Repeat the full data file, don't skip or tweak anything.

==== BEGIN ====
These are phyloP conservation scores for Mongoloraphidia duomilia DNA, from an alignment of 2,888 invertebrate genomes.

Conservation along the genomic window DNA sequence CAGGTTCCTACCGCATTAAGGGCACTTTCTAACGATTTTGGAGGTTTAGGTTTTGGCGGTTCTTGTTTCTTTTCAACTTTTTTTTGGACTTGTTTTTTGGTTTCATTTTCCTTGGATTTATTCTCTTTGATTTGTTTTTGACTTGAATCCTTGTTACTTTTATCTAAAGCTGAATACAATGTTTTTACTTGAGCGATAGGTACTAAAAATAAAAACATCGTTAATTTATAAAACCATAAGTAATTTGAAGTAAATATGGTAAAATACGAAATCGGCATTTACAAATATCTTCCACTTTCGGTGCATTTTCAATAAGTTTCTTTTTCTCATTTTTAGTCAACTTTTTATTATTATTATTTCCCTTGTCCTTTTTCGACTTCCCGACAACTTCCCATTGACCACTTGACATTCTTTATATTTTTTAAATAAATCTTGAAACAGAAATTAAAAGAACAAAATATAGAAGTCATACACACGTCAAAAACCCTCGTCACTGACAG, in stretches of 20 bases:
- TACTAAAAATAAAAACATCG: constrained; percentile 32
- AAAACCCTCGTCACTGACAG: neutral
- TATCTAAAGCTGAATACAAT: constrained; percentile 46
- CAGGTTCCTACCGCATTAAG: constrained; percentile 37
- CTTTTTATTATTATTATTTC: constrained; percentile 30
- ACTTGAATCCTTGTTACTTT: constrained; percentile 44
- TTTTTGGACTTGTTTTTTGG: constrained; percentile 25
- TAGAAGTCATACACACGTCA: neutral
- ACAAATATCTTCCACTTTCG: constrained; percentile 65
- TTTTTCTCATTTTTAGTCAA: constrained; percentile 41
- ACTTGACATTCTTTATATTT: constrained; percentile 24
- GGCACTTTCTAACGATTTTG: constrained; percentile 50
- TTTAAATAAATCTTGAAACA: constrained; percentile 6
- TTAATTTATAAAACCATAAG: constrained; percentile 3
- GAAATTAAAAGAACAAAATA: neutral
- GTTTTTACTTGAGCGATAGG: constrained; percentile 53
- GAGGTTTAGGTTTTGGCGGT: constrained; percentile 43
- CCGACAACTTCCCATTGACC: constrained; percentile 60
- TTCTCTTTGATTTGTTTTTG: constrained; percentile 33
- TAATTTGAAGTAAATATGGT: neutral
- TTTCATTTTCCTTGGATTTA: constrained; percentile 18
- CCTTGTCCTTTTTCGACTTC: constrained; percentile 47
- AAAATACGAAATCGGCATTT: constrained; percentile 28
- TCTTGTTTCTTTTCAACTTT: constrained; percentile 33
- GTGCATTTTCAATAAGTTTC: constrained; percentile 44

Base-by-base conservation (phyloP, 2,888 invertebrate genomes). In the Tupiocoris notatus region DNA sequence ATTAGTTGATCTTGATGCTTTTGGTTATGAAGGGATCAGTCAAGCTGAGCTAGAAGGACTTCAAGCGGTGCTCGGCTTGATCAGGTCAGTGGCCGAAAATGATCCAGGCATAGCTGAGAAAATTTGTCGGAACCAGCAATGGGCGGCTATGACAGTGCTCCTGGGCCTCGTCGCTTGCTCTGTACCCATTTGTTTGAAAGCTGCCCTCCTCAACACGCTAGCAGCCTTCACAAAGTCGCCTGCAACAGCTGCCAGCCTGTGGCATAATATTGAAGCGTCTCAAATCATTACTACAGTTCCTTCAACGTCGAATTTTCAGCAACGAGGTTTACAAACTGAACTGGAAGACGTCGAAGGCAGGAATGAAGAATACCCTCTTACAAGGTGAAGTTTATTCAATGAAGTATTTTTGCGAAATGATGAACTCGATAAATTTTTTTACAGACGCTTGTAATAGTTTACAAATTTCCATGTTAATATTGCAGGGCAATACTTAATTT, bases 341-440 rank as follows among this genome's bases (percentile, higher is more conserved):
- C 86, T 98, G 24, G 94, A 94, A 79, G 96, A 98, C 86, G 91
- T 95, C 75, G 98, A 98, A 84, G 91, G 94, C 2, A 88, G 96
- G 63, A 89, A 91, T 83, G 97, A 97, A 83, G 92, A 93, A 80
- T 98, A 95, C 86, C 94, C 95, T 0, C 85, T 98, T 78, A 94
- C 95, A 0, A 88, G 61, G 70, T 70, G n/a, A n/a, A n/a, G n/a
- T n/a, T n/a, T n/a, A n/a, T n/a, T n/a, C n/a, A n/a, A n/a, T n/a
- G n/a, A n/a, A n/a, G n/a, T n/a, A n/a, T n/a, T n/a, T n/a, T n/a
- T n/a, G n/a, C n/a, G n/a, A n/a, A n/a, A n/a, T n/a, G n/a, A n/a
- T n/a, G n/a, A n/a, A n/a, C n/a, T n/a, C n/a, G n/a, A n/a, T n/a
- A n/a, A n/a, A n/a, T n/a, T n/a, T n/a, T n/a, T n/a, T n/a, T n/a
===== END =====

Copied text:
These are phyloP conservation scores for Mongoloraphidia duomilia DNA, from an alignment of 2,888 invertebrate genomes.

Conservation along the genomic window DNA sequence CAGGTTCCTACCGCATTAAGGGCACTTTCTAACGATTTTGGAGGTTTAGGTTTTGGCGGTTCTTGTTTCTTTTCAACTTTTTTTTGGACTTGTTTTTTGGTTTCATTTTCCTTGGATTTATTCTCTTTGATTTGTTTTTGACTTGAATCCTTGTTACTTTTATCTAAAGCTGAATACAATGTTTTTACTTGAGCGATAGGTACTAAAAATAAAAACATCGTTAATTTATAAAACCATAAGTAATTTGAAGTAAATATGGTAAAATACGAAATCGGCATTTACAAATATCTTCCACTTTCGGTGCATTTTCAATAAGTTTCTTTTTCTCATTTTTAGTCAACTTTTTATTATTATTATTTCCCTTGTCCTTTTTCGACTTCCCGACAACTTCCCATTGACCACTTGACATTCTTTATATTTTTTAAATAAATCTTGAAACAGAAATTAAAAGAACAAAATATAGAAGTCATACACACGTCAAAAACCCTCGTCACTGACAG, in stretches of 20 bases:
- TACTAAAAATAAAAACATCG: constrained; percentile 32
- AAAACCCTCGTCACTGACAG: neutral
- TATCTAAAGCTGAATACAAT: constrained; percentile 46
- CAGGTTCCTACCGCATTAAG: constrained; percentile 37
- CTTTTTATTATTATTATTTC: constrained; percentile 30
- ACTTGAATCCTTGTTACTTT: constrained; percentile 44
- TTTTTGGACTTGTTTTTTGG: constrained; percentile 25
- TAGAAGTCATACACACGTCA: neutral
- ACAAATATCTTCCACTTTCG: constrained; percentile 65
- TTTTTCTCATTTTTAGTCAA: constrained; percentile 41
- ACTTGACATTCTTTATATTT: constrained; percentile 24
- GGCACTTTCTAACGATTTTG: constrained; percentile 50
- TTTAAATAAATCTTGAAACA: constrained; percentile 6
- TTAATTTATAAAACCATAAG: constrained; percentile 3
- GAAATTAAAAGAACAAAATA: neutral
- GTTTTTACTTGAGCGATAGG: constrained; percentile 53
- GAGGTTTAGGTTTTGGCGGT: constrained; percentile 43
- CCGACAACTTCCCATTGACC: constrained; percentile 60
- TTCTCTTTGATTTGTTTTTG: constrained; percentile 33
- TAATTTGAAGTAAATATGGT: neutral
- TTTCATTTTCCTTGGATTTA: constrained; percentile 18
- CCTTGTCCTTTTTCGACTTC: constrained; percentile 47
- AAAATACGAAATCGGCATTT: constrained; percentile 28
- TCTTGTTTCTTTTCAACTTT: constrained; percentile 33
- GTGCATTTTCAATAAGTTTC: constrained; percentile 44

Base-by-base conservation (phyloP, 2,888 invertebrate genomes). In the Tupiocoris notatus region DNA sequence ATTAGTTGATCTTGATGCTTTTGGTTATGAAGGGATCAGTCAAGCTGAGCTAGAAGGACTTCAAGCGGTGCTCGGCTTGATCAGGTCAGTGGCCGAAAATGATCCAGGCATAGCTGAGAAAATTTGTCGGAACCAGCAATGGGCGGCTATGACAGTGCTCCTGGGCCTCGTCGCTTGCTCTGTACCCATTTGTTTGAAAGCTGCCCTCCTCAACACGCTAGCAGCCTTCACAAAGTCGCCTGCAACAGCTGCCAGCCTGTGGCATAATATTGAAGCGTCTCAAATCATTACTACAGTTCCTTCAACGTCGAATTTTCAGCAACGAGGTTTACAAACTGAACTGGAAGACGTCGAAGGCAGGAATGAAGAATACCCTCTTACAAGGTGAAGTTTATTCAATGAAGTATTTTTGCGAAATGATGAACTCGATAAATTTTTTTACAGACGCTTGTAATAGTTTACAAATTTCCATGTTAATATTGCAGGGCAATACTTAATTT, bases 341-440 rank as follows among this genome's bases (percentile, higher is more conserved):
- C 86, T 98, G 24, G 94, A 94, A 79, G 96, A 98, C 86, G 91
- T 95, C 75, G 98, A 98, A 84, G 91, G 94, C 2, A 88, G 96
- G 63, A 89, A 91, T 83, G 97, A 97, A 83, G 92, A 93, A 80
- T 98, A 95, C 86, C 94, C 95, T 0, C 85, T 98, T 78, A 94
- C 95, A 0, A 88, G 61, G 70, T 70, G n/a, A n/a, A n/a, G n/a
- T n/a, T n/a, T n/a, A n/a, T n/a, T n/a, C n/a, A n/a, A n/a, T n/a
- G n/a, A n/a, A n/a, G n/a, T n/a, A n/a, T n/a, T n/a, T n/a, T n/a
- T n/a, G n/a, C n/a, G n/a, A n/a, A n/a, A n/a, T n/a, G n/a, A n/a
- T n/a, G n/a, A n/a, A n/a, C n/a, T n/a, C n/a, G n/a, A n/a, T n/a
- A n/a, A n/a, A n/a, T n/a, T n/a, T n/a, T n/a, T n/a, T n/a, T n/a